Quarterly Report on the State of Freedom of Expression in Egypt Third Quarter (July-September 2019)

Date : Tuesday, 26 November, 2019

First: A reading into the state of freedom of expression

The first section of the report focuses on the analysis of the political context affecting the state of freedom of expression, and highlights pressing issues through which public policy towards the freedom of expression and circulation of information could be understood. The first section starts with the consequences of the September 20th demonstrations, and the subsequent wide crackdown which extended to journalists, human rights defenders and political activists.

  • September demonstrations: Massive violations of the right to freedom of demonstration, freedom of expression and the right to privacy

Dozens of citizens demonstrated in downtown Cairo in the evening of September 20th, in response to a call by the contractor Mohamed Ali to demonstrate in protest of the rule of president Sisi and to call on him to leave power. Also, demonstrations erupted at night in other cities, including Alexandria, Suez, Damietta and Mahalla. Security forces responded by arresting some demonstrators, as well as passers-by in the streets surrounding the demonstrations. They used tear gas and rubber bullets to disperse the demonstrators, resulting in casualties among the demonstrators.

The manner in whick the security forces handled the limited demonstrations shows the continuation of the policy formulated by the current regime since 2013. The protest law was issued and the regime responded violently to the opposing protests especially that the Egyptian authorities have restricted the right to freedom of peaceful assembly, and required a prior notice. Also, despite attempts by opposition parties over the past years to comply with these restrictions that contradict international standards, the Egyptian authorities did not allow the opposition parties to demonstrate.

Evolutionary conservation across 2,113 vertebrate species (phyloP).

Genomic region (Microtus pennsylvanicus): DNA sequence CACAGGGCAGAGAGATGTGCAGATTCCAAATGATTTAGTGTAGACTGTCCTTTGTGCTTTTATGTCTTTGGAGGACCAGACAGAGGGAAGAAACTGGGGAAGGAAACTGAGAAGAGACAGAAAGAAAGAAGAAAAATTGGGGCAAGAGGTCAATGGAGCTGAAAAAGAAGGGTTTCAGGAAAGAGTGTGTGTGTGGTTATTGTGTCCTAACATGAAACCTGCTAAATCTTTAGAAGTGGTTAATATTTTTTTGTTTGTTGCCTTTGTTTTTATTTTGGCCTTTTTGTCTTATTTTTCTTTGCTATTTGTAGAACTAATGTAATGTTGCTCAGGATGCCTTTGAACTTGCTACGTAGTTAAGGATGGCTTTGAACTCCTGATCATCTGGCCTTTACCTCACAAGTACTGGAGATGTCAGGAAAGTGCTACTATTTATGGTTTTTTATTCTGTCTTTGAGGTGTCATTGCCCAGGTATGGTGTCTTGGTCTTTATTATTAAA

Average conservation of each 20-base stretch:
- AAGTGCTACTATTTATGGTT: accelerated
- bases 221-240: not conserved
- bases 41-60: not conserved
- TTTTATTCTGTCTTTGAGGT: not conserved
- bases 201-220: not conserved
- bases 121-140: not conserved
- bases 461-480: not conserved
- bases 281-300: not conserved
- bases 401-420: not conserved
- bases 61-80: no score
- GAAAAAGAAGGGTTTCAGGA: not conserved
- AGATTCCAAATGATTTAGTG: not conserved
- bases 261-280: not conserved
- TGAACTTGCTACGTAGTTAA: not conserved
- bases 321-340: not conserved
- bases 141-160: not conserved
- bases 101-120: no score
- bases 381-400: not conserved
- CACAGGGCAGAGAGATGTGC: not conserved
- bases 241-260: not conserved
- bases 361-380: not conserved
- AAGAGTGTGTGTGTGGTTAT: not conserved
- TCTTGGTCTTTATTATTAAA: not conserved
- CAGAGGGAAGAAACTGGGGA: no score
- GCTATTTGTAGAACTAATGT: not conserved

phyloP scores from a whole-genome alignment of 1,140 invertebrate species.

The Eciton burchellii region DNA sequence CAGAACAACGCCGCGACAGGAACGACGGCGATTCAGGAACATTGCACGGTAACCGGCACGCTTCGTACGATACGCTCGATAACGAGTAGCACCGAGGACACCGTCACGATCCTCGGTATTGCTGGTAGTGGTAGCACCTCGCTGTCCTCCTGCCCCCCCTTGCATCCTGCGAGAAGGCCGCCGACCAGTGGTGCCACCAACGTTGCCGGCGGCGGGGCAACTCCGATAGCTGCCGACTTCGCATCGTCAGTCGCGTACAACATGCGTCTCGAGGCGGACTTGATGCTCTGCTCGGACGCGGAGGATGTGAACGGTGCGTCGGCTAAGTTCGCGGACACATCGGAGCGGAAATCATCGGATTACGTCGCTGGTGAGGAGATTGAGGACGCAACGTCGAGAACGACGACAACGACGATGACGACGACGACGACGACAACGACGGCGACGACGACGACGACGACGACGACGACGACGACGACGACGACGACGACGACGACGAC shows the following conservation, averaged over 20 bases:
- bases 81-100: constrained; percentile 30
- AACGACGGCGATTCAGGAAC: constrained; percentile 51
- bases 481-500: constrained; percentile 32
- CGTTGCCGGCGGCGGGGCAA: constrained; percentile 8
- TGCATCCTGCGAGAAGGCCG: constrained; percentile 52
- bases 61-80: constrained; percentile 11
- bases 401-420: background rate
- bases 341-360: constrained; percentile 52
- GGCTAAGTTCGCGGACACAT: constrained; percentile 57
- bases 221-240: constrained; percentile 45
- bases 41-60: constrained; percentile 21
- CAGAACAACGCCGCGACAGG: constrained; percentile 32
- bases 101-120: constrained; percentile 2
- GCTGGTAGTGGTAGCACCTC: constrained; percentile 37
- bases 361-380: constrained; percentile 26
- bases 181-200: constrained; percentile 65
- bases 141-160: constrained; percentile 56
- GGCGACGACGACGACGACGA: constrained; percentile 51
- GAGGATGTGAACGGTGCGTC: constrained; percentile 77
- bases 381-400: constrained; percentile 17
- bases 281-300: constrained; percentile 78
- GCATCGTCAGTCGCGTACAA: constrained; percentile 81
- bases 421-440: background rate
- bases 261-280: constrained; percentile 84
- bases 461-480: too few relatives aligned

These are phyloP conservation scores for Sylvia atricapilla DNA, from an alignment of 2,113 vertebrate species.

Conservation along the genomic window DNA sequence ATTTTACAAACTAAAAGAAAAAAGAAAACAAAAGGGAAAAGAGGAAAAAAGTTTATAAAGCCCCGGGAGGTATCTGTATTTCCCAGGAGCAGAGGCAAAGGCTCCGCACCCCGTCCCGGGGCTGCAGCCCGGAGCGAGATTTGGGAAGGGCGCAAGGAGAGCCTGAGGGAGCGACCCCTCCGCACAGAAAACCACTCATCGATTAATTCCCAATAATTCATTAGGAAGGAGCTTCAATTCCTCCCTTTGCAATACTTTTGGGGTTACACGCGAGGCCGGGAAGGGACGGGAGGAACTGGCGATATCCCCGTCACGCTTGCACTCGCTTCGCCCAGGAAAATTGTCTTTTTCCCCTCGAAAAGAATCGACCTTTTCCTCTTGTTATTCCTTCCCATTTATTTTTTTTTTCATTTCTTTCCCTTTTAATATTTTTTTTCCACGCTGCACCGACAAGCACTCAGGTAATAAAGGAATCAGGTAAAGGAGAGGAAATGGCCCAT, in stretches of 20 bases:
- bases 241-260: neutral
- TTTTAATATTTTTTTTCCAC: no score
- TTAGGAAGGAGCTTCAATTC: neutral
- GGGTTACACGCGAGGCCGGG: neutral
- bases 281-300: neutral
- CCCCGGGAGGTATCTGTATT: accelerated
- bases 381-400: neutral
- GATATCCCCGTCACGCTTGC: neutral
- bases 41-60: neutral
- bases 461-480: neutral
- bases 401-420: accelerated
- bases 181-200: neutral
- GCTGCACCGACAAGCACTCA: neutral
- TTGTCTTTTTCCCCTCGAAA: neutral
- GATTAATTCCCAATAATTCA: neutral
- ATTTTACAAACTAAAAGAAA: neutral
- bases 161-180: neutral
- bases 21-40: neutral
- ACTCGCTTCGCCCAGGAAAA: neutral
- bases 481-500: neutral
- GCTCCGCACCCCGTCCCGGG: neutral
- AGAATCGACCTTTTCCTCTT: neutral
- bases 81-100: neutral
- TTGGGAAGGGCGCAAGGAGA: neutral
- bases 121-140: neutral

In addition to the suppression of demonstrations, police forces continued to arrest protesters in Suez on the evening of September 21st, police forces also arrested citizens from the streets and some activists from their homes, till the 27th of September. This period witnessed massive violations of the right to privacy, as the police forces set up checkpoints, especially in the vicinity of downtown Cairo. They stopped the pedestrians and checked their mobile phones, arresting whoever posted content that is critical to Sisi’s regime on social media.